Around 100,000 people were struck down with the winter vomiting bug over Christmas – a rise of 72 per cent on the year before.
The dramatic rise was attributed in part to an early outbreak of the illness which closed dozens of hospital wards as it swept across the country.
A total of 3,877 laboratory-confirmed cases of norovirus have now been recorded in England and Wales compared to 2,255 in 2011. But the Health Protection Agency (HPA) said that for every reported case, an estimated 288 were not flagged up, meaning around 1.12 million people could have contracted the illness.
This is about 100,000 more than during the pre-Christmas period – until 23 December – when 1.01 million people were estimated to have come down with the bug.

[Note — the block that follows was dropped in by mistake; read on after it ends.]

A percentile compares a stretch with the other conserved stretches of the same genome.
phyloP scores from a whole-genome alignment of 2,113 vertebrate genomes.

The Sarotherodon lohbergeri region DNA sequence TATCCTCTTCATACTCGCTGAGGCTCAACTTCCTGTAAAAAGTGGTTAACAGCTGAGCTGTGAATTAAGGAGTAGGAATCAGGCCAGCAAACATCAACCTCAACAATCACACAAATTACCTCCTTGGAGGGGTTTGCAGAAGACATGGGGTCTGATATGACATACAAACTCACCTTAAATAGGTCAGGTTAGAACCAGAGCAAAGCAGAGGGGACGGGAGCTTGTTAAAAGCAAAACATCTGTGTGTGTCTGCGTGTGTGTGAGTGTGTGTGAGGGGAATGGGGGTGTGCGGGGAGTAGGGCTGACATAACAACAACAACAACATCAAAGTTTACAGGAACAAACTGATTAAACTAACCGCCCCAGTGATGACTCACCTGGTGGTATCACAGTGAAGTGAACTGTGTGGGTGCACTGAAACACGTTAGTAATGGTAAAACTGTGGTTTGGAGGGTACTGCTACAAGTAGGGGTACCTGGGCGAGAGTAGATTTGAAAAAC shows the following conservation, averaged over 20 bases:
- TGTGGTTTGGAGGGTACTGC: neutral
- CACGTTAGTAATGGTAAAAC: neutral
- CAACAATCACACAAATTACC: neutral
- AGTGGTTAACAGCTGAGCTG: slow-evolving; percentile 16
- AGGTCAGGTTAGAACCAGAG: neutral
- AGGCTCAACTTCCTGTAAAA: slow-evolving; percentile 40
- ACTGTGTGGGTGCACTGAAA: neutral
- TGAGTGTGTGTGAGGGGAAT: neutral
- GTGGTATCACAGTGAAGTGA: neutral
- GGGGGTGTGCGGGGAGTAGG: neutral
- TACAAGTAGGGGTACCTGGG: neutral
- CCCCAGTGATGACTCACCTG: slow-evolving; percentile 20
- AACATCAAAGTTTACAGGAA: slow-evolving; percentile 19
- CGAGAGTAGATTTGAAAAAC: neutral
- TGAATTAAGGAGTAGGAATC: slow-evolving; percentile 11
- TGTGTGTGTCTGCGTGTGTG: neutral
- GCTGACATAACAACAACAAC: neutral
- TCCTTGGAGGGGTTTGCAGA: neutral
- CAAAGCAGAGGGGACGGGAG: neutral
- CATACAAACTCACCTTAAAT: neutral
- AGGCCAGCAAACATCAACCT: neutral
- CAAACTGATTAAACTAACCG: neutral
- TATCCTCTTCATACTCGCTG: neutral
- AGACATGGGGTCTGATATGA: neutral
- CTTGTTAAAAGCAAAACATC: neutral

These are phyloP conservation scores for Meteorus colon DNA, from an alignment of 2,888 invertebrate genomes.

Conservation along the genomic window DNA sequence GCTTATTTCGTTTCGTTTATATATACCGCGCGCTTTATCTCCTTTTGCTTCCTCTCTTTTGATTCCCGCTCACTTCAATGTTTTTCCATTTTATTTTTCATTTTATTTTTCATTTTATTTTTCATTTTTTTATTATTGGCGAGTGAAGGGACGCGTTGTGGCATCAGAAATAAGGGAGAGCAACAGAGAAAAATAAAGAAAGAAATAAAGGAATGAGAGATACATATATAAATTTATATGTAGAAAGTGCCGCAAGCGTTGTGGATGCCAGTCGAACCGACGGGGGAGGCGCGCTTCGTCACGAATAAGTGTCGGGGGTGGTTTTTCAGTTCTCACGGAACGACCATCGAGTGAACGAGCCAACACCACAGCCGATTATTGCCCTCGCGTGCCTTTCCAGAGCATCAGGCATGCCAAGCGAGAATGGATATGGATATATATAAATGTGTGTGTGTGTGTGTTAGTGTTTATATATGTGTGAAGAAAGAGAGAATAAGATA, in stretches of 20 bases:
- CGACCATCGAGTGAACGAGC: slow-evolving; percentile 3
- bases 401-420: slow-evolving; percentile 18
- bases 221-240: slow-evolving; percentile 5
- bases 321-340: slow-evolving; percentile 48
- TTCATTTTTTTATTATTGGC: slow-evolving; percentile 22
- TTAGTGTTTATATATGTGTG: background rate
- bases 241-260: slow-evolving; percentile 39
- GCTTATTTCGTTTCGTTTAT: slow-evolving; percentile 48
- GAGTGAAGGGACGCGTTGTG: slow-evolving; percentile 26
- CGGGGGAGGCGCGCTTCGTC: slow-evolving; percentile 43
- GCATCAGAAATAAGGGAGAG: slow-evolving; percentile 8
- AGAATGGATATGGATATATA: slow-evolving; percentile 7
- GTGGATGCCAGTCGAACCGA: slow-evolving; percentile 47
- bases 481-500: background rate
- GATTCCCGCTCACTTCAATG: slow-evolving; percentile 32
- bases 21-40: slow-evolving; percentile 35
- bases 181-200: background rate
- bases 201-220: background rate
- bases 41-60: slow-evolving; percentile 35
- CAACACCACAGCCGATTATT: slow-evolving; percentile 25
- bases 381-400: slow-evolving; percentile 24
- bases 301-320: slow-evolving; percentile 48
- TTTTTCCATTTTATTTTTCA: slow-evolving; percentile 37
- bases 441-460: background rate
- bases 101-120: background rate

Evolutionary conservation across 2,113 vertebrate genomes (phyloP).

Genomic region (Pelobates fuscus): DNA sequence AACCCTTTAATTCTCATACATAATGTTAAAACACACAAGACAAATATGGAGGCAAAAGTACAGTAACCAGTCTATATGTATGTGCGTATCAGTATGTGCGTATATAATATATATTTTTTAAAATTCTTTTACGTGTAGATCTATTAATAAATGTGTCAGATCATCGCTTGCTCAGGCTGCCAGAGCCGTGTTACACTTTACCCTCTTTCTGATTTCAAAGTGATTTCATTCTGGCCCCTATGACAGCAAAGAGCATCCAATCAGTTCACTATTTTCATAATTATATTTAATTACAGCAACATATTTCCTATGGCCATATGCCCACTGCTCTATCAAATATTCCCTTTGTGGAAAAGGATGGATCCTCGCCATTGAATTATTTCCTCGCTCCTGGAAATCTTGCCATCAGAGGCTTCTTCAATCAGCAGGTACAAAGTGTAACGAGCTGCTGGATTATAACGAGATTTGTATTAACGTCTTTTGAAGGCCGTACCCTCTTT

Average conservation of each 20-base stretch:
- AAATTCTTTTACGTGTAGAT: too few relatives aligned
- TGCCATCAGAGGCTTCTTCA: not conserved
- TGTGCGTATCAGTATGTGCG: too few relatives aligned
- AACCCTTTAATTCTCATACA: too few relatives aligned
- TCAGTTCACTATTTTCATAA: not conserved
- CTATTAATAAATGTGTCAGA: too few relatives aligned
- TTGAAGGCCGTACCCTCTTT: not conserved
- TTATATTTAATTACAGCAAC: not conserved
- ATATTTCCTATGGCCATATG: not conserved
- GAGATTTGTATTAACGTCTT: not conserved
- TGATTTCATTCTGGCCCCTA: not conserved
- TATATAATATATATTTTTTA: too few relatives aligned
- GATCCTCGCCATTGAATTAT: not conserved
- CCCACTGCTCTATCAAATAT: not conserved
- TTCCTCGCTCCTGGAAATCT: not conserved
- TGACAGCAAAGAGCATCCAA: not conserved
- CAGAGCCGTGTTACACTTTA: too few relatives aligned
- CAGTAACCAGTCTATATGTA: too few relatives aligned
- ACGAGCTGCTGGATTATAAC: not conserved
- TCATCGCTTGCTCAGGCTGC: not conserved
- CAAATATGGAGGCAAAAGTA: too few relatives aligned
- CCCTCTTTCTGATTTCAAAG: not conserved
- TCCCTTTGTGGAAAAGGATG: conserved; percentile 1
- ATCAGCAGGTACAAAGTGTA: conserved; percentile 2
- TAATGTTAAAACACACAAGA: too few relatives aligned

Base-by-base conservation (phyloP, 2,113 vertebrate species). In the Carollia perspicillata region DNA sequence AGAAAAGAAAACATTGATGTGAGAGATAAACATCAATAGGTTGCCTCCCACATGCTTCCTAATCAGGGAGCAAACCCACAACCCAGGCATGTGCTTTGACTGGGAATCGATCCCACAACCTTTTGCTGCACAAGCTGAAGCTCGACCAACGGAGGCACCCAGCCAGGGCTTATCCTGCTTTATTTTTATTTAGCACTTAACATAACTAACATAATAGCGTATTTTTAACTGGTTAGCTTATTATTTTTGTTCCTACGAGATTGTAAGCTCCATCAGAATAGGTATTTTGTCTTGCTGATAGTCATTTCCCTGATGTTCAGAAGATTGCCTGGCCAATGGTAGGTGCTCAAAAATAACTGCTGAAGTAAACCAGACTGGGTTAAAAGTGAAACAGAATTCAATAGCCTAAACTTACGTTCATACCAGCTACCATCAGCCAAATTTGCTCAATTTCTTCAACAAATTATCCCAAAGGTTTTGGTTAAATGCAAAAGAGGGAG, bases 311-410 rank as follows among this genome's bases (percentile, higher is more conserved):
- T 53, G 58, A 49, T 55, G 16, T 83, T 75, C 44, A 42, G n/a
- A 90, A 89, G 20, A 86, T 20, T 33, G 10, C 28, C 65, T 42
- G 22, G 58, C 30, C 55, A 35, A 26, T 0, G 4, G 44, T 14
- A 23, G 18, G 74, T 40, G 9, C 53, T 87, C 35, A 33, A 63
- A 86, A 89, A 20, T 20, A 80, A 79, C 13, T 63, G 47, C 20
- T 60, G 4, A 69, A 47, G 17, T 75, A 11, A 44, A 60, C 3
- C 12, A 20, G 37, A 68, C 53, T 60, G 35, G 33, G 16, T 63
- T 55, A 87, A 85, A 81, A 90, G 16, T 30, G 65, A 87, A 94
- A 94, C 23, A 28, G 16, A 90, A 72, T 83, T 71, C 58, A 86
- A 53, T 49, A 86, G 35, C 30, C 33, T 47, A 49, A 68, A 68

The number of reported cases dropped slightly during the Christmas week but this was in keeping with dips at the same time in previous seasons, the HPA said.
The bug can be transmitted through contact with an infected person or contaminated surfaces and objects. Symptoms, which usually last a few days, include vomiting, diarrhoea, or both, a temperature, headache and stomach cramps. Although people can suffer from norovirus at any time, activity increases in the winter.